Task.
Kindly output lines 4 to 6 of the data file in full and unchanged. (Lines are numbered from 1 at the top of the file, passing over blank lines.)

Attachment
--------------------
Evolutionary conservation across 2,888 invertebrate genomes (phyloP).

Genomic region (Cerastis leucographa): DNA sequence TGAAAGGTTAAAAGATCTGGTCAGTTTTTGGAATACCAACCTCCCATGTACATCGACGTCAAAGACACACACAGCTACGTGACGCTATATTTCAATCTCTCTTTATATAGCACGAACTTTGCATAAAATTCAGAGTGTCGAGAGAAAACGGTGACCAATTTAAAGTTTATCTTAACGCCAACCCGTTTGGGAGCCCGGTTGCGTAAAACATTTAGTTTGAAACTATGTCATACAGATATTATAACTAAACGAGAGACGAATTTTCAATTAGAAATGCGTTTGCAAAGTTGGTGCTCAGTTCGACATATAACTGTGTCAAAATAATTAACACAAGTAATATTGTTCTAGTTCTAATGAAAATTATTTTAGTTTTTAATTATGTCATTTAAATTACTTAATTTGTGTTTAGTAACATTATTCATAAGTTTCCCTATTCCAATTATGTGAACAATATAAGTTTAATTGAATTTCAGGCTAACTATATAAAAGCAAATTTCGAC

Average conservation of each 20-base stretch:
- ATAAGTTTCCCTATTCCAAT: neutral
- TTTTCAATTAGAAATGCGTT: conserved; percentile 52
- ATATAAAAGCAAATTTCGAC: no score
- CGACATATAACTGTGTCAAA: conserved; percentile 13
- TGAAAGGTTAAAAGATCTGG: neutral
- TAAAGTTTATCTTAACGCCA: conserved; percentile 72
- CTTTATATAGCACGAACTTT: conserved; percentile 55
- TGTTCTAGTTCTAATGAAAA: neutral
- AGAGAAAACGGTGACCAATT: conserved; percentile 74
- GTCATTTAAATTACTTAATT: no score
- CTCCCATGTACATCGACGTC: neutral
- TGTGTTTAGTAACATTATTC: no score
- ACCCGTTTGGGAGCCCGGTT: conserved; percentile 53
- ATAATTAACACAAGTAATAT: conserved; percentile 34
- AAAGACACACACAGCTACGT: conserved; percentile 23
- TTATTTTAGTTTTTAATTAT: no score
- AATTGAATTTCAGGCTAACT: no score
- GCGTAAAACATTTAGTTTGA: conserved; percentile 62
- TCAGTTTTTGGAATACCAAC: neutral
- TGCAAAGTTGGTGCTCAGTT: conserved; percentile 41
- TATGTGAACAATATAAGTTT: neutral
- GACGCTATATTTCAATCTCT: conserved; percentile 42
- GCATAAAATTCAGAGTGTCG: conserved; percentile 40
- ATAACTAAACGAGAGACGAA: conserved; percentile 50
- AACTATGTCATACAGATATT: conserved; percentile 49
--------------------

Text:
- ATAAGTTTCCCTATTCCAAT: neutral
- TTTTCAATTAGAAATGCGTT: conserved; percentile 52
- ATATAAAAGCAAATTTCGAC: no score